One of my issues with the episode, however, was that I felt it lacked a proper resolution. It seemed like we, the audience, were given two choices at the end: Either the monster was all just a figment of The Doctor's imagination/fear stemming from Clara grabbing his ankle as a child, or the monster exists and we have absolutely no resolution whatsoever. If there was no monster, why does everyone have that exact dream/fear, and what the hell was under the blanket in Rupert's room?? At best, it could have been another child playing a prank on Rupert, but that's a seriously weak explanation given that the kid would have had to have been extremely confused about there being random people in his mate's room late at night playing along with his/her prank. If not for the blanket bit, then the story would have been resolved with the explanation of Clara grabbing The Doctor's foot (and I think that would have been brilliant). It's possible that the mystery of what was under the blanket will be addressed in a later episode, but given the massive plot holes Moffat has left in the past I'm going to say that's not bloody likely. 

My other issue with 'Listen' is that it is yet another story that establishes just how integral Clara is to The Doctor's very existence. Not only has she literally saved the doctor in every one of his regenerations, but she's now single-handedly played a pivotal role in molding The Doctor's personality. She created his fear of the thing under the bed. She told him that fear is a superpower, and that he will one day use it to be kind instead of cowardly (right back in that very barn, in fact). It's not even a leap to extrapolate that by leaving him the weaponless toy soldier, she is the reason he hates guns and chooses to solve problems with his intelligence and a screwdriver. I fear that much like with Amy Pond, Doctor Who is becoming The Clara Oswald Show. How long is it going to be before she gets her own opening, just like Amy?


Perhaps one of the best things about this episode, however, is that for the first time this series has me speculating. Sure, lots of people are throwing around ideas about Missy and "the Promised Land," but that hasn't really inspired me. Now that Danny Pink has started to get really interesting, though, I'm intrigued enough to (uncharacteristically) throw my own theory into the mix. There are tons of theories going around about Danny. Is he the new companion? Will he be replacing Clara? Does he already know The Doctor? Is he actually a Time Lord, or even The Master? After 'Listen' aired, many more theories sprang up about Orson being the great-grandchild of Clara and Danny. Orson is undeniably related to Danny; that part is obvious. He did tell Clara that time travel runs in his family (dating back to one of his great-grandparents), so that speculation is not without merit. It could, however, just as easily be a reference to future episodes in which Danny himself will be traveling around in the TARDIS. Danny would then be a time traveler, and since Orson is clearly his descendent, it would tie up that reference with a neat, little bow. I want to believe, however, that it goes a bit deeper than that. I don't think Orson is related to Clara. I think he's related to The Doctor. More specifically, I think he's a descendent of either Susan (The [first] Doctor's granddaughter) or Jenny (The [tenth] Doctor's daughter).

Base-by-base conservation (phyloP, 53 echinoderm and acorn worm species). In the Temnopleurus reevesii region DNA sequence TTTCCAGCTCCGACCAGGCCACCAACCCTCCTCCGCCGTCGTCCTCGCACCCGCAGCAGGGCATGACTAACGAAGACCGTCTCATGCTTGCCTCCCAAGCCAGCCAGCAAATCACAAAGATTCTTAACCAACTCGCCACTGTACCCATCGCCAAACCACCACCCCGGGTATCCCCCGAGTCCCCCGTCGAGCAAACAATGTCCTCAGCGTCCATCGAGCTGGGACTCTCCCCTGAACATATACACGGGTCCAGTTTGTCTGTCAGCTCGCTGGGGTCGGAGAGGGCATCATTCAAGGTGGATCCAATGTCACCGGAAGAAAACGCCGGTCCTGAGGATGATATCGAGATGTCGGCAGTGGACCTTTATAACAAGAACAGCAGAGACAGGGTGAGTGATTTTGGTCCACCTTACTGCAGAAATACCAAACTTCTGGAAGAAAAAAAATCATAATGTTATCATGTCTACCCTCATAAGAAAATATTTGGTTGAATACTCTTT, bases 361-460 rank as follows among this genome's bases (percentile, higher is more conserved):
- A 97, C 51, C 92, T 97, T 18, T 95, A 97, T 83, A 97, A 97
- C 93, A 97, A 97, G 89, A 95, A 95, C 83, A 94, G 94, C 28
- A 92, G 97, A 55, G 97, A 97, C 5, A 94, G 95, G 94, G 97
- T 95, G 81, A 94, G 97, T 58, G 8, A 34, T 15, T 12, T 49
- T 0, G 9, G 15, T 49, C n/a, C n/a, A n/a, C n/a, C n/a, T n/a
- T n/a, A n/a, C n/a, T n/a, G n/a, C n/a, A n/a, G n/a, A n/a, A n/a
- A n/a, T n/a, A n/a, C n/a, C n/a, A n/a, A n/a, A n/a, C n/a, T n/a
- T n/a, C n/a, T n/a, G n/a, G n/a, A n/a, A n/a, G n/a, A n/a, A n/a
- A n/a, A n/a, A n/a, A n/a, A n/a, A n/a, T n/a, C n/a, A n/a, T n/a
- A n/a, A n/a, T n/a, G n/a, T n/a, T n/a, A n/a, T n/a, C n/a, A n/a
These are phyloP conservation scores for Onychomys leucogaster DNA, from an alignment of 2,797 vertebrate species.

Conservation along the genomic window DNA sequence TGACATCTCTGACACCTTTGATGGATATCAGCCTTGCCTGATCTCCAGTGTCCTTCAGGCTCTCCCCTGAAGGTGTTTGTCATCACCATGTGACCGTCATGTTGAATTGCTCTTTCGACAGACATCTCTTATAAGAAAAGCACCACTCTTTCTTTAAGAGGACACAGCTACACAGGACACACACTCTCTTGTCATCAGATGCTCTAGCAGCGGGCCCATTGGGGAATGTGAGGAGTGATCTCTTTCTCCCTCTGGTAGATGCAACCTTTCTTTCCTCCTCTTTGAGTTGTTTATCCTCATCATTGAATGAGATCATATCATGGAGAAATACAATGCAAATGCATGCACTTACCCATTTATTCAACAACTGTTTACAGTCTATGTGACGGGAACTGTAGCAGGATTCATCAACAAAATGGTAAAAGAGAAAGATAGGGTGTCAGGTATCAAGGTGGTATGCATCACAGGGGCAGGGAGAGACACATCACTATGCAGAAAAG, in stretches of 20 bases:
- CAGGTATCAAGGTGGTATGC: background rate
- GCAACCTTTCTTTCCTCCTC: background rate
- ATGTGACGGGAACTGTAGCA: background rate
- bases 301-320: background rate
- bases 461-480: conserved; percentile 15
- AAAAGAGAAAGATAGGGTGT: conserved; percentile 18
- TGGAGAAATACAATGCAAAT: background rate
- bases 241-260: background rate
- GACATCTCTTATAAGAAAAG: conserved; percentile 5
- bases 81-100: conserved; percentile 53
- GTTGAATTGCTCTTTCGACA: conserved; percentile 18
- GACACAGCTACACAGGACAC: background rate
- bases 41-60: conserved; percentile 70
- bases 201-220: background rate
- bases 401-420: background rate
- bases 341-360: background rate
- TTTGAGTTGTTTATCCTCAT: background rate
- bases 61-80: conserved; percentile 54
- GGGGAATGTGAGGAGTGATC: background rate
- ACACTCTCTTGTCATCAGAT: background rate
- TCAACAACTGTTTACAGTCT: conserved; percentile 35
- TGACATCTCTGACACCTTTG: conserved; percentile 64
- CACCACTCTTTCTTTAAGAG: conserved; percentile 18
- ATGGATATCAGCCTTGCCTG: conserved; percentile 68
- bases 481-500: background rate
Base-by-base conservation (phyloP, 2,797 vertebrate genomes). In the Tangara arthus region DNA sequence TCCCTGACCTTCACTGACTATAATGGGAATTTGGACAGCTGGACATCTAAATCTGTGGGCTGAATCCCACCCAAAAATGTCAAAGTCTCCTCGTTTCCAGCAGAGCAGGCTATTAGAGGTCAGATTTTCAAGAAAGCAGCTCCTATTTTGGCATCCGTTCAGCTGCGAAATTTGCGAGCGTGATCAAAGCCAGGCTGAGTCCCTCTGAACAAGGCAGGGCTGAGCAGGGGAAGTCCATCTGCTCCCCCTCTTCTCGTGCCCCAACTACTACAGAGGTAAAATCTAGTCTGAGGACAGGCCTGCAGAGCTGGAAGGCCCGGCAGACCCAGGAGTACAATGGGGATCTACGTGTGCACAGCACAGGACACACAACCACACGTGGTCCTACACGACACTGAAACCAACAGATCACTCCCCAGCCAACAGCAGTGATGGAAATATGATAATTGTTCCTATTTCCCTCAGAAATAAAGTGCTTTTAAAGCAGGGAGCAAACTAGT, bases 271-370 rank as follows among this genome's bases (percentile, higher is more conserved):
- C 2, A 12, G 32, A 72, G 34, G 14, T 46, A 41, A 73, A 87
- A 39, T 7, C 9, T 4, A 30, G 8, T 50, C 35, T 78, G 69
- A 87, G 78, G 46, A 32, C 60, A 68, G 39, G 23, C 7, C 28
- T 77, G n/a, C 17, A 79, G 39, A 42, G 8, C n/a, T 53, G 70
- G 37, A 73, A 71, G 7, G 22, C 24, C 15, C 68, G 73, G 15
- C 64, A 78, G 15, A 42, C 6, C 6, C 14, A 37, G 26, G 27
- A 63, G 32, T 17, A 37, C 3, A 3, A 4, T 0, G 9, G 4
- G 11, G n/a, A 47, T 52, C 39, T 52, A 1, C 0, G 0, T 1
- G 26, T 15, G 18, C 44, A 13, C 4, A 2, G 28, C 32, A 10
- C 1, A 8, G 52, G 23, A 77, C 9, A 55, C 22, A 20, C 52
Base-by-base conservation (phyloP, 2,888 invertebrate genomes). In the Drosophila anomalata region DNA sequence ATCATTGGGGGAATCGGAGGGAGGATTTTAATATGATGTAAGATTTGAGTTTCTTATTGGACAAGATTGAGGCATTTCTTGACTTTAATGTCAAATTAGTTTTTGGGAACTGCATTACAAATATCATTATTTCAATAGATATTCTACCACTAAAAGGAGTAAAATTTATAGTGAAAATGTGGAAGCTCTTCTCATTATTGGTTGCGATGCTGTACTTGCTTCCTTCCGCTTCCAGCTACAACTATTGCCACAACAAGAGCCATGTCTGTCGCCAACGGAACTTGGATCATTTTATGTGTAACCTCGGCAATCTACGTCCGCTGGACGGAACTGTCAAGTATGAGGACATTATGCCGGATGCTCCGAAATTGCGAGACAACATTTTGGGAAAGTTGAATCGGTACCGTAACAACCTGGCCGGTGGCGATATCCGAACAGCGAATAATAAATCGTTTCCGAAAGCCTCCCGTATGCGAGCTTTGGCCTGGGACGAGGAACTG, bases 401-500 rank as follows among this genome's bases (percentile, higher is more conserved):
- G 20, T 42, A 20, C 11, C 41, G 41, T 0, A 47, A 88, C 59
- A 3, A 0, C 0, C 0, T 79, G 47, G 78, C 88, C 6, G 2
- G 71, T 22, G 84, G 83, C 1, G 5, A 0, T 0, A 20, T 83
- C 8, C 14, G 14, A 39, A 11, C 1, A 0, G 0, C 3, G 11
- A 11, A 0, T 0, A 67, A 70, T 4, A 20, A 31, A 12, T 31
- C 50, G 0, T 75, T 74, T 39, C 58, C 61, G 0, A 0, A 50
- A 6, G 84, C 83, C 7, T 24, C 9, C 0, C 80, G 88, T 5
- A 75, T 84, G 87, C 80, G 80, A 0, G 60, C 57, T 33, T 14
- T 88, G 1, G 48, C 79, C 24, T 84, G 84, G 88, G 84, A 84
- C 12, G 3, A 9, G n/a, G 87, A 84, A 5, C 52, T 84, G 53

While a case can certainly be made for Susan being Danny's relative, her controversial story has become so convoluted that it's difficult to say if she was ever actually related to The Doctor or even able to have children, nevermind when. As much as I'd love to see that connection to Susan and the original series, it's pretty unlikely. I do think, however, that since her creation was during the New Who era, and her story was left decidedly open ended, Danny could very likely be related to Jenny. Not enough proof for you? How about the fact that Jenny was created as a soldier, that Dan (the Soldier Man) Pink is just one part of an obvious emphasis on soldiers this series, Jenny coming back to life at the end of 'The Doctor's Daughter' was reportedly Moffat's idea, and when The Doctor put Rupert/Danny to sleep by simply touching his forehead, he explained the ability as "Dad skills"? This is, of course, all just wild speculation on my part, but I think it's a pretty solid theory and I'm finally excited to watch the rest of the series to see how this plays out.


Eris Walsh

Writer of Geek Things